McDonald’s takes control of lost satellite

mcdonaldsAn independent team of boffins, working from an abandoned McDonalds, is taking control of a a NASA satellite and running a crowdfunded mission. The entire project uses old radio parts from eBay and a salvaged flat screen TV.

The ISEE-3 is a disco-era satellite that used to measure space weather like solar wind and radiation, but went out of commission decades ago.

Now, a small team led by a former NASA employee Keith Cowing,  has taken control of the satellite with NASA’s blessing.

The satellite’s battery has been dead for over 20 years, but it had solar panels to power 98 percent of the satellite’s full capabilities. When it was working it ran missions around the Moon and Earth, and flew through the tail of a comet.

Everyone knew it would come back in 2014, but NASA was not sure it was a project worth rescuing.

Since the satellite went offline, the team had retired, the documentation was lost and the equipment became outdated.

A crowdfunding campaign raised $160,000 to get the satellite back into service.

At the outset of the crowdfunding campaign, they brought the idea to NASA, but there was no precedent on which to base an agreement. No external organization has ever taken command of a spacecraft, but NASA didn’t want to say no, so they asked the team if they needed any help.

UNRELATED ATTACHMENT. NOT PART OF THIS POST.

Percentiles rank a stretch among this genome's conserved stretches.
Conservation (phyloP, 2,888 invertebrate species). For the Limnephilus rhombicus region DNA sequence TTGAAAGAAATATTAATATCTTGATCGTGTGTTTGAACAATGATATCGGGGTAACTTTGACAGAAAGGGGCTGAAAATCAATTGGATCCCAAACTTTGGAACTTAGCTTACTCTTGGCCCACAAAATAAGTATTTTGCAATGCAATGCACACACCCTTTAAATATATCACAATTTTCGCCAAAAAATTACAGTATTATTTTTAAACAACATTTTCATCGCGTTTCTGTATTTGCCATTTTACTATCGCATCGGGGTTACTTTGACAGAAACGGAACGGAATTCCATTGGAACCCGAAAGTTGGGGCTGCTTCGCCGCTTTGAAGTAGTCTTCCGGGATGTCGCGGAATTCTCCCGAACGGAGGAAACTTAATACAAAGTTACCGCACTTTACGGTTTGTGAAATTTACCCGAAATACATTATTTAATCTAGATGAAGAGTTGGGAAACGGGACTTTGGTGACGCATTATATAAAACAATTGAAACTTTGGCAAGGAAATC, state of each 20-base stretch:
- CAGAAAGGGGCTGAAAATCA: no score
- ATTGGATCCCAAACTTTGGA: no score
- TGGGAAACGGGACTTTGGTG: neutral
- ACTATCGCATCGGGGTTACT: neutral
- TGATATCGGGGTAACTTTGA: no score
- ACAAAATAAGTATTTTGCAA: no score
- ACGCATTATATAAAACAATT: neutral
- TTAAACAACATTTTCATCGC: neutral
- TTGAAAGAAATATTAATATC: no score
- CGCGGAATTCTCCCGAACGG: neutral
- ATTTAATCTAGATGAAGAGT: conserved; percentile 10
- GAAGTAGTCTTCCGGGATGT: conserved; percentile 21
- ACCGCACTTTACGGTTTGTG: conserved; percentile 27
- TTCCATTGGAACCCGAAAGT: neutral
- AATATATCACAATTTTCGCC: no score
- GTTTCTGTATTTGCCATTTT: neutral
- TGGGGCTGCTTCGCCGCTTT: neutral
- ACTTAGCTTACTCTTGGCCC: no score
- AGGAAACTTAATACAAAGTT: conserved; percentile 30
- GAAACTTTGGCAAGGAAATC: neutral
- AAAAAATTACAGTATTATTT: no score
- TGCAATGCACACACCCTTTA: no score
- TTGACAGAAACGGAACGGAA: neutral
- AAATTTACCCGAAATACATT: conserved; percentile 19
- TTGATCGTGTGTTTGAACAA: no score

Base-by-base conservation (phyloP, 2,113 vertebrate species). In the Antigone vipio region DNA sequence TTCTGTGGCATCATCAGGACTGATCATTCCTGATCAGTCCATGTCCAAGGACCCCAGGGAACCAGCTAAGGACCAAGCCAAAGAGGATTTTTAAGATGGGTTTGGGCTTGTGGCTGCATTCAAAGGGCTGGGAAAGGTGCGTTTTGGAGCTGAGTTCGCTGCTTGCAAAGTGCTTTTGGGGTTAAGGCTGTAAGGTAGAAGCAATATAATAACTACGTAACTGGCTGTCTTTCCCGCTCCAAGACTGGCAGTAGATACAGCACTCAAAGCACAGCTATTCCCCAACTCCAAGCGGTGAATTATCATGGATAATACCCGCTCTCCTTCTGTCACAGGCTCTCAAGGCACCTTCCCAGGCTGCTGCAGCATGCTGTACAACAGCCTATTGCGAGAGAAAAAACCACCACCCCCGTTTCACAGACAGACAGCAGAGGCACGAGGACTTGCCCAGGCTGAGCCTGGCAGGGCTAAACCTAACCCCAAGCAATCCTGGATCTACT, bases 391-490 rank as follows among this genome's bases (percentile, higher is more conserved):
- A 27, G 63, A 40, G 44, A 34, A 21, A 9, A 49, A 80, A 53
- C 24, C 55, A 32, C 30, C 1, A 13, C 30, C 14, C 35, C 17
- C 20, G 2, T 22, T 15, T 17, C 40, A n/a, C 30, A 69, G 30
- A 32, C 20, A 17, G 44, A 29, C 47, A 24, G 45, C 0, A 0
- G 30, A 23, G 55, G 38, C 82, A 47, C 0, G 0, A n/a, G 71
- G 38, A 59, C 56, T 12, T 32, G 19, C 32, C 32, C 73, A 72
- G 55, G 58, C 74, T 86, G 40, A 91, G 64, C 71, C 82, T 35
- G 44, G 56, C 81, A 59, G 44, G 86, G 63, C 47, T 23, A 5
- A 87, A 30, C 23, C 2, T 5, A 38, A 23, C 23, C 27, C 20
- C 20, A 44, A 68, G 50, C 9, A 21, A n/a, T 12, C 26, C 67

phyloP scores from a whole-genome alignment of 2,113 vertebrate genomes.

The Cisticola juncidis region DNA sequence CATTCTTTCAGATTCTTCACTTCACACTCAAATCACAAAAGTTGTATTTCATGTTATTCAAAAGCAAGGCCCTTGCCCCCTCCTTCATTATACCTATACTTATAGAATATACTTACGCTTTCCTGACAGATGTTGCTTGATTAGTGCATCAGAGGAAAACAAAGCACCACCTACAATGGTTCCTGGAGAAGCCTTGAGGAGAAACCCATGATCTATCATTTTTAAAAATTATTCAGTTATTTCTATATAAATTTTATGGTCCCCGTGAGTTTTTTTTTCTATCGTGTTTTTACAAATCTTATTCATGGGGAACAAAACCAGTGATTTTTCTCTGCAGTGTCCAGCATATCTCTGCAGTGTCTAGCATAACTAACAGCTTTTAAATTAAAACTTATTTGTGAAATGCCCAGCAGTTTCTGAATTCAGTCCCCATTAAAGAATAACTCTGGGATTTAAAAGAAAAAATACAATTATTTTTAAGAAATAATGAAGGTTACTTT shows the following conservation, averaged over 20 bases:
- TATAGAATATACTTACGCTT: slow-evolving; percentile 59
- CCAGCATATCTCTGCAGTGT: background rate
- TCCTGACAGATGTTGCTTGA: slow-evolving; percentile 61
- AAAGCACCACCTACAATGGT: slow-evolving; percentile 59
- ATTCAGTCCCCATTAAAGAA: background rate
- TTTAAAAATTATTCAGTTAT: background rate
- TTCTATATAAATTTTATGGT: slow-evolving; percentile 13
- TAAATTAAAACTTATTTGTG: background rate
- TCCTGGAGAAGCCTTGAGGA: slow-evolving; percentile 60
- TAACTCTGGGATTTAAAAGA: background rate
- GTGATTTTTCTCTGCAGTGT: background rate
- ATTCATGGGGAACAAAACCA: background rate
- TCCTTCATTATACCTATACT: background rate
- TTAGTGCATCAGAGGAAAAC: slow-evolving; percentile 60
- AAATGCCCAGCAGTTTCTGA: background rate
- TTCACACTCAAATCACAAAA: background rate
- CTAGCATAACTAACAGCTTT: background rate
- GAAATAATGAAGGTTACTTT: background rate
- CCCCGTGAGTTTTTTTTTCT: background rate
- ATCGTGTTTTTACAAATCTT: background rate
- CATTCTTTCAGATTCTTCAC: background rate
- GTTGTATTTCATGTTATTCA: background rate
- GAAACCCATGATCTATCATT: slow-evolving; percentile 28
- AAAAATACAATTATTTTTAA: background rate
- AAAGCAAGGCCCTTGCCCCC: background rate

Their new control centre, has been dubbed “McMoon’s.” For their console, they pulled a broken flatscreen TV from a government dumpster and fixed the power supply. The other pieces are from eBay, including a Mac laptop and some radio parts.

With just those bare-bones pieces, they were able to MacGyver a computer-radio hybrid that made contact with the ISEE-3.

Once they were able to communicate with the satellite, they established a new orbit around the Sun, slightly larger than the Earth’s orbit. This will allow more testing. It will be providing solar weather data and then open sourcing it.

Google has been helping the team build a site that will open up the data to the world. Everything coming from the satellite will be available in different formats and packages so that anyone can get it.